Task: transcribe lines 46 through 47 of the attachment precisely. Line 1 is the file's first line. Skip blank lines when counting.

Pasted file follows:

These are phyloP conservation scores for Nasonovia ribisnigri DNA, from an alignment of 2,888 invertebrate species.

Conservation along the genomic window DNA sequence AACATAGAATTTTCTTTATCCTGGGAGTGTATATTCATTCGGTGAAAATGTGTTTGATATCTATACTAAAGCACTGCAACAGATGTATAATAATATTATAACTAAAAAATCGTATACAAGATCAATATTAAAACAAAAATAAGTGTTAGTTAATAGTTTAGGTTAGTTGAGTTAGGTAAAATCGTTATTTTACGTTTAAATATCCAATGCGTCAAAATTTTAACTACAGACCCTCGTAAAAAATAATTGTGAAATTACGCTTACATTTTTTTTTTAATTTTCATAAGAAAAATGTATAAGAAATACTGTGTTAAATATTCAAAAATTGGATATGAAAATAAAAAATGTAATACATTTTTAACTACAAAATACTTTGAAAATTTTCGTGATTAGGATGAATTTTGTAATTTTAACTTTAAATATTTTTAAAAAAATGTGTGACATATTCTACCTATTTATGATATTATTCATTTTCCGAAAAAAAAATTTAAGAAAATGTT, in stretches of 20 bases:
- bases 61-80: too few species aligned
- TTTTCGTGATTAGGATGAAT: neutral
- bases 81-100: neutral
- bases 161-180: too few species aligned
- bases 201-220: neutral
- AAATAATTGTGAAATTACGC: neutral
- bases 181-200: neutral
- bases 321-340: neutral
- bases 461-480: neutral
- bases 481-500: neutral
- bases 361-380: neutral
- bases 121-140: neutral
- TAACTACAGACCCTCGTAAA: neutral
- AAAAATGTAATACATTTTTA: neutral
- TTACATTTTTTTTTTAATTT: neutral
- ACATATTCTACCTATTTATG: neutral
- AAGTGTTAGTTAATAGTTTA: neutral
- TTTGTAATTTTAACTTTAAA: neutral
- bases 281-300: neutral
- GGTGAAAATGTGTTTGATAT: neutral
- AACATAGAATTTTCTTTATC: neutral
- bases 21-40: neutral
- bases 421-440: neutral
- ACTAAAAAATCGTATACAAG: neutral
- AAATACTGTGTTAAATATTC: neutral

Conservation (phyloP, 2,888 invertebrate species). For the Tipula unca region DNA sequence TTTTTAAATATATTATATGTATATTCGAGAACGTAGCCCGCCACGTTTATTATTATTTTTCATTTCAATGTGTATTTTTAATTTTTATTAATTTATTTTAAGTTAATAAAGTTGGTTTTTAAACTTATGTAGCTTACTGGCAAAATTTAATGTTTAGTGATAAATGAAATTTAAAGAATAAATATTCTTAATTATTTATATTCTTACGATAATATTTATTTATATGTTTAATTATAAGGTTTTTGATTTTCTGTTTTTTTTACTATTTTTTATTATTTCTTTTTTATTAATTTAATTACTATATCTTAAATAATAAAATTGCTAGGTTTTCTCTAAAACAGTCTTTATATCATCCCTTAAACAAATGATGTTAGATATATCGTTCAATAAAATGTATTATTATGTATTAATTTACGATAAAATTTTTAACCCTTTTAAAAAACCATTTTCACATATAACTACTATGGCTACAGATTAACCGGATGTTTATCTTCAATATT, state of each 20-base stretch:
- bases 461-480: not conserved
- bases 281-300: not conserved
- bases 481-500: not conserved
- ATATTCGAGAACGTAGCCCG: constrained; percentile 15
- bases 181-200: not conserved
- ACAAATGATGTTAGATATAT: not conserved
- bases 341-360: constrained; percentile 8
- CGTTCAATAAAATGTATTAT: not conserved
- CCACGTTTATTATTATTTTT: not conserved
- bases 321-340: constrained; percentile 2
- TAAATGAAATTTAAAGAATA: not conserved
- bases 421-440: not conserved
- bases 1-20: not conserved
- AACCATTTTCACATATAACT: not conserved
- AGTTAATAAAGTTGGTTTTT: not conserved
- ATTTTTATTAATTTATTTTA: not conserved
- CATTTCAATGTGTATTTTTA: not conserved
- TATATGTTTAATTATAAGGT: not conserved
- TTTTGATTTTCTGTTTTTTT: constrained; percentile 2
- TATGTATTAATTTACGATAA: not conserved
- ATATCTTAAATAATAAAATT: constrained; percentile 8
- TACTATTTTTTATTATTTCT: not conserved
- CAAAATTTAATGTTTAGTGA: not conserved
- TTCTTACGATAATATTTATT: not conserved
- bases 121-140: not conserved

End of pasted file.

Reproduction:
- TATATGTTTAATTATAAGGT: not conserved
- TTTTGATTTTCTGTTTTTTT: constrained; percentile 2